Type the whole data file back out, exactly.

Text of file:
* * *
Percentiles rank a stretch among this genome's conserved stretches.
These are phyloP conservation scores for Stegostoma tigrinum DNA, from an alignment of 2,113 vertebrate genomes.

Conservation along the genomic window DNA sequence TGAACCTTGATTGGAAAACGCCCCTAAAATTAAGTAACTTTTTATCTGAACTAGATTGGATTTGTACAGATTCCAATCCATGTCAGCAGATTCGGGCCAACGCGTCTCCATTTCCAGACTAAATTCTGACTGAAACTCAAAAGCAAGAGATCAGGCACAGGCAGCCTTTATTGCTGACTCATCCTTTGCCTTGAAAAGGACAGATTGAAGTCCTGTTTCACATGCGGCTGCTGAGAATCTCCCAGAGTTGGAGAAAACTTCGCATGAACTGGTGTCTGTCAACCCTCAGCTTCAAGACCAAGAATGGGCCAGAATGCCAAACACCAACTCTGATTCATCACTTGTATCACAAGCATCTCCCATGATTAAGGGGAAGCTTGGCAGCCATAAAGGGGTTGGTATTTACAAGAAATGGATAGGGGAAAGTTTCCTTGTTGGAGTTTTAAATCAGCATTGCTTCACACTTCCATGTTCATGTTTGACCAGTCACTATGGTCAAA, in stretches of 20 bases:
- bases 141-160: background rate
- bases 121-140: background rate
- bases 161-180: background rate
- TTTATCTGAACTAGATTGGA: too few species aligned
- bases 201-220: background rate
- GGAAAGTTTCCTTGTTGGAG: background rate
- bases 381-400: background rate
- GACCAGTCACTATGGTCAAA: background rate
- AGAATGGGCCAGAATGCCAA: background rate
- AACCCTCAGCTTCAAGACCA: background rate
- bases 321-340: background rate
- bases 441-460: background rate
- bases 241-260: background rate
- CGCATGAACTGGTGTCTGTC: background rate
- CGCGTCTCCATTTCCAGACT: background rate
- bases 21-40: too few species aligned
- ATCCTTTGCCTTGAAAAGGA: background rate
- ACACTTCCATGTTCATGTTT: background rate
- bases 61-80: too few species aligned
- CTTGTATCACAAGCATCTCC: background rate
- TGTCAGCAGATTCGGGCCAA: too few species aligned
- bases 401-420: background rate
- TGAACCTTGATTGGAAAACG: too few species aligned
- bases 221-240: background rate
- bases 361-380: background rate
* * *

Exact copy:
Percentiles rank a stretch among this genome's conserved stretches.
These are phyloP conservation scores for Stegostoma tigrinum DNA, from an alignment of 2,113 vertebrate genomes.

Conservation along the genomic window DNA sequence TGAACCTTGATTGGAAAACGCCCCTAAAATTAAGTAACTTTTTATCTGAACTAGATTGGATTTGTACAGATTCCAATCCATGTCAGCAGATTCGGGCCAACGCGTCTCCATTTCCAGACTAAATTCTGACTGAAACTCAAAAGCAAGAGATCAGGCACAGGCAGCCTTTATTGCTGACTCATCCTTTGCCTTGAAAAGGACAGATTGAAGTCCTGTTTCACATGCGGCTGCTGAGAATCTCCCAGAGTTGGAGAAAACTTCGCATGAACTGGTGTCTGTCAACCCTCAGCTTCAAGACCAAGAATGGGCCAGAATGCCAAACACCAACTCTGATTCATCACTTGTATCACAAGCATCTCCCATGATTAAGGGGAAGCTTGGCAGCCATAAAGGGGTTGGTATTTACAAGAAATGGATAGGGGAAAGTTTCCTTGTTGGAGTTTTAAATCAGCATTGCTTCACACTTCCATGTTCATGTTTGACCAGTCACTATGGTCAAA, in stretches of 20 bases:
- bases 141-160: background rate
- bases 121-140: background rate
- bases 161-180: background rate
- TTTATCTGAACTAGATTGGA: too few species aligned
- bases 201-220: background rate
- GGAAAGTTTCCTTGTTGGAG: background rate
- bases 381-400: background rate
- GACCAGTCACTATGGTCAAA: background rate
- AGAATGGGCCAGAATGCCAA: background rate
- AACCCTCAGCTTCAAGACCA: background rate
- bases 321-340: background rate
- bases 441-460: background rate
- bases 241-260: background rate
- CGCATGAACTGGTGTCTGTC: background rate
- CGCGTCTCCATTTCCAGACT: background rate
- bases 21-40: too few species aligned
- ATCCTTTGCCTTGAAAAGGA: background rate
- ACACTTCCATGTTCATGTTT: background rate
- bases 61-80: too few species aligned
- CTTGTATCACAAGCATCTCC: background rate
- TGTCAGCAGATTCGGGCCAA: too few species aligned
- bases 401-420: background rate
- TGAACCTTGATTGGAAAACG: too few species aligned
- bases 221-240: background rate
- bases 361-380: background rate